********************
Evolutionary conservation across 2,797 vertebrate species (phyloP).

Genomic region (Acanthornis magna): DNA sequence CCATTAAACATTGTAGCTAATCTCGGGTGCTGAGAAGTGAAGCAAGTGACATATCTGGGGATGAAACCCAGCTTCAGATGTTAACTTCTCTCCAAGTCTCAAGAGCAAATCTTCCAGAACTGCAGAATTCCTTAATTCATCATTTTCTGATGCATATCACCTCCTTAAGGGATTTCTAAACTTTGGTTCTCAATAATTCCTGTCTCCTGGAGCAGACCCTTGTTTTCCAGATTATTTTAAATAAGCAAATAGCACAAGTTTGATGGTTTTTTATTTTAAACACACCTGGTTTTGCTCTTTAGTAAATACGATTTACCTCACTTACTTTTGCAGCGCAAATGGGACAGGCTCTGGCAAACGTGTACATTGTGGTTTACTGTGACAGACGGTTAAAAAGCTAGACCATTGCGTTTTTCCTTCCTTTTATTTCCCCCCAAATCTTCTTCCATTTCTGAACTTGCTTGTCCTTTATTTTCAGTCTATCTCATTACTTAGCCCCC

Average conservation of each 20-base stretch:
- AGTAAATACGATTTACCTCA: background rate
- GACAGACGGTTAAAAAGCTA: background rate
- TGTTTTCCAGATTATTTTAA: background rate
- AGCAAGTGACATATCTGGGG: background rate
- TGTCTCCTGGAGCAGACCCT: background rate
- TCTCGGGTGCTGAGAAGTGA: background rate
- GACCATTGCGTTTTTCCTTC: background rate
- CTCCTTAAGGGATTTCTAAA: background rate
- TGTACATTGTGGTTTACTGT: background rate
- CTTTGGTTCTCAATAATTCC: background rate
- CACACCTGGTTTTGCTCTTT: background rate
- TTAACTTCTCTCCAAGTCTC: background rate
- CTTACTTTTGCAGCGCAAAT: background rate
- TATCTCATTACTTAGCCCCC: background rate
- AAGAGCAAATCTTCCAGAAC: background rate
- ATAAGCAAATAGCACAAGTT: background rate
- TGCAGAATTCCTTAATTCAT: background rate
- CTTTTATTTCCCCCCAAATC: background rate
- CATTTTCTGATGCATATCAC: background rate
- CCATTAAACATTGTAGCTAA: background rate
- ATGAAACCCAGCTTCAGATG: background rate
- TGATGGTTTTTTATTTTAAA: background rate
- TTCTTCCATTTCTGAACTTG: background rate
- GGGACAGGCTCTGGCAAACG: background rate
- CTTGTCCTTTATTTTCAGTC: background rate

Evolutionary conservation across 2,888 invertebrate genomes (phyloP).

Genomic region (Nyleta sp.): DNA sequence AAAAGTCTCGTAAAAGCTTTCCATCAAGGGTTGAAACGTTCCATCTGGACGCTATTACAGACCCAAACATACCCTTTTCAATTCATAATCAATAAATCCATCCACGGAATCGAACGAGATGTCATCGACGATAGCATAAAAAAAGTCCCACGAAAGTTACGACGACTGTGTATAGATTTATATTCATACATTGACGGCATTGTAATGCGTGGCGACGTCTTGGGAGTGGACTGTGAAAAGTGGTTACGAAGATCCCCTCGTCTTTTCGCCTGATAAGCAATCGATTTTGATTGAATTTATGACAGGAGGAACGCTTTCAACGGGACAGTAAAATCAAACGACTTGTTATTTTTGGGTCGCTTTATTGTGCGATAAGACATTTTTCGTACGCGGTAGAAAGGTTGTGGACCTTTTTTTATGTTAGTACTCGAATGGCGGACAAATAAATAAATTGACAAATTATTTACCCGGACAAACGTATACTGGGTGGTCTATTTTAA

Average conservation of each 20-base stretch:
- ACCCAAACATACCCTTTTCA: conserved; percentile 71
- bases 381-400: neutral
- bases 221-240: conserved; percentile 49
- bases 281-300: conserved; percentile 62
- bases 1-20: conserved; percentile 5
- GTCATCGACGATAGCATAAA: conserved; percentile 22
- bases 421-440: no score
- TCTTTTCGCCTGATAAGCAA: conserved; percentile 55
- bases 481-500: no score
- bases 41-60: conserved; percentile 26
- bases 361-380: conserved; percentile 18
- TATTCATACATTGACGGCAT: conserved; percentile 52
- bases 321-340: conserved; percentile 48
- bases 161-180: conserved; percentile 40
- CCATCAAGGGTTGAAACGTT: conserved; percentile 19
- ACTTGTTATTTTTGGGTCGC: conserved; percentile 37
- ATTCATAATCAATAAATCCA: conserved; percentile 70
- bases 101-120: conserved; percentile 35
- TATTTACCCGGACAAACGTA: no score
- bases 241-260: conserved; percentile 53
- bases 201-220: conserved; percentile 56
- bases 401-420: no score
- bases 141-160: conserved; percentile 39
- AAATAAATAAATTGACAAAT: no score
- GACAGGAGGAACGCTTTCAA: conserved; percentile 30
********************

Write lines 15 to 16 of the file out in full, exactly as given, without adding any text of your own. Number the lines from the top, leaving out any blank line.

- TTAACTTCTCTCCAAGTCTC: background rate
- CTTACTTTTGCAGCGCAAAT: background rate